1. You may be asked to provide details about the assets you own, the value of those assets, your current income, your debts, your credit score, and the creditors you owe debt to. Then, the company will calculate the monthly payments you will be required to pay.
  1. Lastly, your creditors are contacted by the company, which requests them to accept the DMP. 

The creditors have full agency to decline and not accept the DMP. Some creditors only agree to the DMP after they are able to have some changes incorporated to the terms of the DMP.

As you can probably realise, getting a DMP approved is not always a straightforward process.

Costs

First, let’s address the costs associated with DMPs in the UK. Regardless of whether you have outstanding debts on your credit cards, a personal debt, or a student loan, DMPs work just about the same in each instance.

Depending on what company you go to and where you live, you may be charged a fee by the company you choose to consult.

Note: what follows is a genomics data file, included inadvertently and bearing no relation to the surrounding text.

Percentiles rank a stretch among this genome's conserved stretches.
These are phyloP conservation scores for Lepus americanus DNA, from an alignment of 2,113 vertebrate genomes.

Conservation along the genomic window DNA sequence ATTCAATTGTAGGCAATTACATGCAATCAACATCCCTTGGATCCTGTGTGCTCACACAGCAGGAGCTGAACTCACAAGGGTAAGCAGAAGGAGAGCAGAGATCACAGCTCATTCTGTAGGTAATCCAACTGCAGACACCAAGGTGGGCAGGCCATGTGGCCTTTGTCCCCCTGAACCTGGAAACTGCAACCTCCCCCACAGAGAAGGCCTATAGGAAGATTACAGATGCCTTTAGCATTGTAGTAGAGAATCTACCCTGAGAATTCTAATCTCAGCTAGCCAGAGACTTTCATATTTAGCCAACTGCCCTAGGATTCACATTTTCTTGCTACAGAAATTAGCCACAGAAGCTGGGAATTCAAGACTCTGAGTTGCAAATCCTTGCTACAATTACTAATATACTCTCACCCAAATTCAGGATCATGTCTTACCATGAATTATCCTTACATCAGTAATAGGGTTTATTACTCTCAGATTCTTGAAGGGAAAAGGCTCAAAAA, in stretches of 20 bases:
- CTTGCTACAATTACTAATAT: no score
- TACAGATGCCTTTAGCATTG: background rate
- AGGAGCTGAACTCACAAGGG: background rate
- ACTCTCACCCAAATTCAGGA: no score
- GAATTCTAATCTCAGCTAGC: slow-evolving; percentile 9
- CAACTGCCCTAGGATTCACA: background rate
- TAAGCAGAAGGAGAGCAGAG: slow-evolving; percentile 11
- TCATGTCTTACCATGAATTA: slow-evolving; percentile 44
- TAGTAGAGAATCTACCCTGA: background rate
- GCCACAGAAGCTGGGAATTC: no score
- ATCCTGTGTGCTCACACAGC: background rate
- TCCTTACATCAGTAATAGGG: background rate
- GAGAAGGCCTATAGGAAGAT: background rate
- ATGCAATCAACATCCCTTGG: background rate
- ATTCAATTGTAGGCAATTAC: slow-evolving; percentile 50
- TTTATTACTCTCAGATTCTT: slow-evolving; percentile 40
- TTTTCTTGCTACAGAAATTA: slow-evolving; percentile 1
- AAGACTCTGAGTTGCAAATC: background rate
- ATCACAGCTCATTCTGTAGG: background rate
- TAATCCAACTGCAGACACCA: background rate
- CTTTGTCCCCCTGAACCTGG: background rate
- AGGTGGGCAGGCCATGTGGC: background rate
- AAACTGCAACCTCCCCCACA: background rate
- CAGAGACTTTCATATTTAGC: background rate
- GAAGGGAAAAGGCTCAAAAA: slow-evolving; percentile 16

These fees do vary, but the two most common types of fees you’ll feel will usually be a handling fee and a set-up fee.

You may be charged a handling fee by the company that made the DMP every time you make a payment on your debts.

Other than that, you may be charged a set-up fee at the time of the initiation of your DMP. You need to be aware of the fees and charges you may incur, and I’m here to help guide you through the process.

Eligibility

You also need to know if you are eligible to get a DMP in the first place.

If you try to dive right into the process without properly learning if you are eligible for a DMP, it could cost you in terms of both your money and time.

As a general rule, DMPs only apply on unsecured debts. Unsecured debts are debts that do not have any collateral associated with them. This means that you don’t put up an asset of yours as collateral for a situation where you won’t be able to pay back the debt.